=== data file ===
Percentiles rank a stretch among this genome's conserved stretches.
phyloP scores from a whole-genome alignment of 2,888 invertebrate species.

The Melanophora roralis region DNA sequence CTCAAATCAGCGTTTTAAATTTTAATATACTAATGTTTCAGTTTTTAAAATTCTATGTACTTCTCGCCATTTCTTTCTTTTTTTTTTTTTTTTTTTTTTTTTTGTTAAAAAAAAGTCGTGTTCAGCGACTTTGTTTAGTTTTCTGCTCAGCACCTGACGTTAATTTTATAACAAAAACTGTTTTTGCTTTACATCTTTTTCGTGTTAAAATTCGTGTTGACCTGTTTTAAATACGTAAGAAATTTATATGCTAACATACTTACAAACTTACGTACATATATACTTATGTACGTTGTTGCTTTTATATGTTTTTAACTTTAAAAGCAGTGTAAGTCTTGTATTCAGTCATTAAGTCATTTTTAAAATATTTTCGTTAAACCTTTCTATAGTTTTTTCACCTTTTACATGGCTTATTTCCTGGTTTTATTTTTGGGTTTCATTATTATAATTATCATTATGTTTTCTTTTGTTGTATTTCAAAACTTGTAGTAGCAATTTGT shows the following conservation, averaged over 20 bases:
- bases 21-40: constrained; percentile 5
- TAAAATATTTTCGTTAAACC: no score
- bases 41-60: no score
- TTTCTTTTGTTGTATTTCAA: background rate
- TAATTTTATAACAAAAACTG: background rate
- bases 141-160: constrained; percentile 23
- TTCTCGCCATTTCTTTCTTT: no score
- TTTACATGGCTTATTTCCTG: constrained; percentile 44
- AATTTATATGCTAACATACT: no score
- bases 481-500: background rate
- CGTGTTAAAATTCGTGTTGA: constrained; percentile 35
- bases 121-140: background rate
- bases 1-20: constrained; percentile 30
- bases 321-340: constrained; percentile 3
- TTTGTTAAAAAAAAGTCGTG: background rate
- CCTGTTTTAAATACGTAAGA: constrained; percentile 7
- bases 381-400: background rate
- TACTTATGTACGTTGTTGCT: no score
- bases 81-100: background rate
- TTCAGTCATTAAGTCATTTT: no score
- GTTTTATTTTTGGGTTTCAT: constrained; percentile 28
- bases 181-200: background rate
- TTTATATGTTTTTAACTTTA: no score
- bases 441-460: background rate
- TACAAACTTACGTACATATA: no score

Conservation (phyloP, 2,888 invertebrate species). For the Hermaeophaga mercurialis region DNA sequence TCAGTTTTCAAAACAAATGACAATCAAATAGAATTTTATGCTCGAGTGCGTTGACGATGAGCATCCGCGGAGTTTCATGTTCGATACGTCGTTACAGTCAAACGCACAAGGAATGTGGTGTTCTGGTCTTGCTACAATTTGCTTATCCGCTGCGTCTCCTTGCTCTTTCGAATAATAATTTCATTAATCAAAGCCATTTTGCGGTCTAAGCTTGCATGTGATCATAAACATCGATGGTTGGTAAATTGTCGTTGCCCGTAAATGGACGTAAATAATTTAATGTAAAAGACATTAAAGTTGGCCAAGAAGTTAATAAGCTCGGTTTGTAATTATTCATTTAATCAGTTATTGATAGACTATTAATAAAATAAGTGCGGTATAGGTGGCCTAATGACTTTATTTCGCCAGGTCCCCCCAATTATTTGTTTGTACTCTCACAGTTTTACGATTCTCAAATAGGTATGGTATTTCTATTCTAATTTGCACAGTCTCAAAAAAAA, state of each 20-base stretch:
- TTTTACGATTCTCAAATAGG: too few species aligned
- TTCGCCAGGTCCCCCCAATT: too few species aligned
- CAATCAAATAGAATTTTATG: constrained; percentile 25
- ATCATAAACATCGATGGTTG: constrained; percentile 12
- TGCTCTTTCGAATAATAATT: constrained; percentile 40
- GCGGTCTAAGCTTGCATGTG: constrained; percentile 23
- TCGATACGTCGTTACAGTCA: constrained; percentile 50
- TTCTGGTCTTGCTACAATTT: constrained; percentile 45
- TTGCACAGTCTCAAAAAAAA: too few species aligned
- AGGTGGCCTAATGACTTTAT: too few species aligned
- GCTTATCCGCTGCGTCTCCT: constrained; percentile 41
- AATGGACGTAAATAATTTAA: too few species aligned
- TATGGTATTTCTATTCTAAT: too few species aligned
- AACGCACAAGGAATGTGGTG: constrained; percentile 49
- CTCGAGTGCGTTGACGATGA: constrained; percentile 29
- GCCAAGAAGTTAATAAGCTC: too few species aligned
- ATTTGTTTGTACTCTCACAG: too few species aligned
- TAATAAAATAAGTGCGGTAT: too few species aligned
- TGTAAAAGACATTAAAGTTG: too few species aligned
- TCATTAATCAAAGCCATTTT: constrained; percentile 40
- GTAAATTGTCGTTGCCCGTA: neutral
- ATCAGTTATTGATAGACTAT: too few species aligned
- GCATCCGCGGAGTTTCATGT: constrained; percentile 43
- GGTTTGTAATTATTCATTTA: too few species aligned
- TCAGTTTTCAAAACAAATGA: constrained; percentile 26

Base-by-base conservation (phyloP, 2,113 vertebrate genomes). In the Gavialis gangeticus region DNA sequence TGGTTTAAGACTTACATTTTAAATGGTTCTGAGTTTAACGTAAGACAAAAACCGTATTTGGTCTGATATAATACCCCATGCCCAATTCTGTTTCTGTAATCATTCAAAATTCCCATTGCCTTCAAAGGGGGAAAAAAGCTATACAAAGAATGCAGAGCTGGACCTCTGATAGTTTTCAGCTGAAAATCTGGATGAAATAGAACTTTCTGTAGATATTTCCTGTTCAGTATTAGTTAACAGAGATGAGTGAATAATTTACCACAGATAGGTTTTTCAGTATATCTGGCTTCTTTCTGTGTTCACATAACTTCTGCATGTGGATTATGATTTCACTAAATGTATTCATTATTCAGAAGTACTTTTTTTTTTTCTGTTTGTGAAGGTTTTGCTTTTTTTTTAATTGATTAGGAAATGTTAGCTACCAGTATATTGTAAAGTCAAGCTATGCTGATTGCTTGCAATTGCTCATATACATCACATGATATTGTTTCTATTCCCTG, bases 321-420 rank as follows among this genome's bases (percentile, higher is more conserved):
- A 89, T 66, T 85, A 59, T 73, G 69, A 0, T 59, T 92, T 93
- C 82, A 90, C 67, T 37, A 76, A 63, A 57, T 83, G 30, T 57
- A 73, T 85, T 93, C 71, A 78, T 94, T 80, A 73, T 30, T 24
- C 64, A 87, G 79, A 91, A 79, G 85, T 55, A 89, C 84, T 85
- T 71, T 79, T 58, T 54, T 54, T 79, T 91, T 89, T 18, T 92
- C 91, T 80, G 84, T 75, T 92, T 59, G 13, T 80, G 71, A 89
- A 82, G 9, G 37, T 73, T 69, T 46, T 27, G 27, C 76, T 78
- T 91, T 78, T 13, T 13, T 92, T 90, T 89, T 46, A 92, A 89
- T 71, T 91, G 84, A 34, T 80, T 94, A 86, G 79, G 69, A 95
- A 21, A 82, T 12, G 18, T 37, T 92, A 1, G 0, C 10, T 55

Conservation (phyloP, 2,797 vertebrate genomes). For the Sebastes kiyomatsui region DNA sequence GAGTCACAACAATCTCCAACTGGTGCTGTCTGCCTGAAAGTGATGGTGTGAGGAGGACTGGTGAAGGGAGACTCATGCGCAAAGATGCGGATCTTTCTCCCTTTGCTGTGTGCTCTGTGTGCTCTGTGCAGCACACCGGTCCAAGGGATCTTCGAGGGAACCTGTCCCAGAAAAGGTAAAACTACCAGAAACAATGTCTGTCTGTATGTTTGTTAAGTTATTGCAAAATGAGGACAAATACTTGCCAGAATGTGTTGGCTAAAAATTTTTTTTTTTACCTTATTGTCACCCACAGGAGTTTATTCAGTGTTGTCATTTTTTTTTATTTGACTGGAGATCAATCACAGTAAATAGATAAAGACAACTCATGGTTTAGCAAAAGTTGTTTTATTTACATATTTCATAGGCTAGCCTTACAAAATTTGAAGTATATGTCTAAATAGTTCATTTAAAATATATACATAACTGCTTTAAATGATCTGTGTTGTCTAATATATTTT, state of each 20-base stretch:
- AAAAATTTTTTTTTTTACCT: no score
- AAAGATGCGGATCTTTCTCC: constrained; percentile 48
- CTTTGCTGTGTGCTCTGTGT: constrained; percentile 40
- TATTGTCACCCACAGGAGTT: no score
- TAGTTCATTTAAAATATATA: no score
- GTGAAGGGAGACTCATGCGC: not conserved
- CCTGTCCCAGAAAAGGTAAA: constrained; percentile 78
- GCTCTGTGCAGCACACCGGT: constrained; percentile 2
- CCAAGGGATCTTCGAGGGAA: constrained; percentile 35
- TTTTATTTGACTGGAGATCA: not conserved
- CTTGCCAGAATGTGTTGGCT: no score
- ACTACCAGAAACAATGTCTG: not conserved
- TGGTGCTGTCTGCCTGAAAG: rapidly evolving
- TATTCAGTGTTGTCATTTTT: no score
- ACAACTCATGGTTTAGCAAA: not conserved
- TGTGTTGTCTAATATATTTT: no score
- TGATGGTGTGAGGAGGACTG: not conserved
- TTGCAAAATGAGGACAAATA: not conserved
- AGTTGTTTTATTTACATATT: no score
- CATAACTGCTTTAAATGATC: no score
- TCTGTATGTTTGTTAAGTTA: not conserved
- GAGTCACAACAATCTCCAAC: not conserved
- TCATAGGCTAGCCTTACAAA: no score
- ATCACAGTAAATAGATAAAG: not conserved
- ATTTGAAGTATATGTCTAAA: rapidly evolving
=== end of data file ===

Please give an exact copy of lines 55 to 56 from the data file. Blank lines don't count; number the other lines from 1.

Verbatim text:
Base-by-base conservation (phyloP, 2,113 vertebrate genomes). In the Gavialis gangeticus region DNA sequence TGGTTTAAGACTTACATTTTAAATGGTTCTGAGTTTAACGTAAGACAAAAACCGTATTTGGTCTGATATAATACCCCATGCCCAATTCTGTTTCTGTAATCATTCAAAATTCCCATTGCCTTCAAAGGGGGAAAAAAGCTATACAAAGAATGCAGAGCTGGACCTCTGATAGTTTTCAGCTGAAAATCTGGATGAAATAGAACTTTCTGTAGATATTTCCTGTTCAGTATTAGTTAACAGAGATGAGTGAATAATTTACCACAGATAGGTTTTTCAGTATATCTGGCTTCTTTCTGTGTTCACATAACTTCTGCATGTGGATTATGATTTCACTAAATGTATTCATTATTCAGAAGTACTTTTTTTTTTTCTGTTTGTGAAGGTTTTGCTTTTTTTTTAATTGATTAGGAAATGTTAGCTACCAGTATATTGTAAAGTCAAGCTATGCTGATTGCTTGCAATTGCTCATATACATCACATGATATTGTTTCTATTCCCTG, bases 321-420 rank as follows among this genome's bases (percentile, higher is more conserved):
- A 89, T 66, T 85, A 59, T 73, G 69, A 0, T 59, T 92, T 93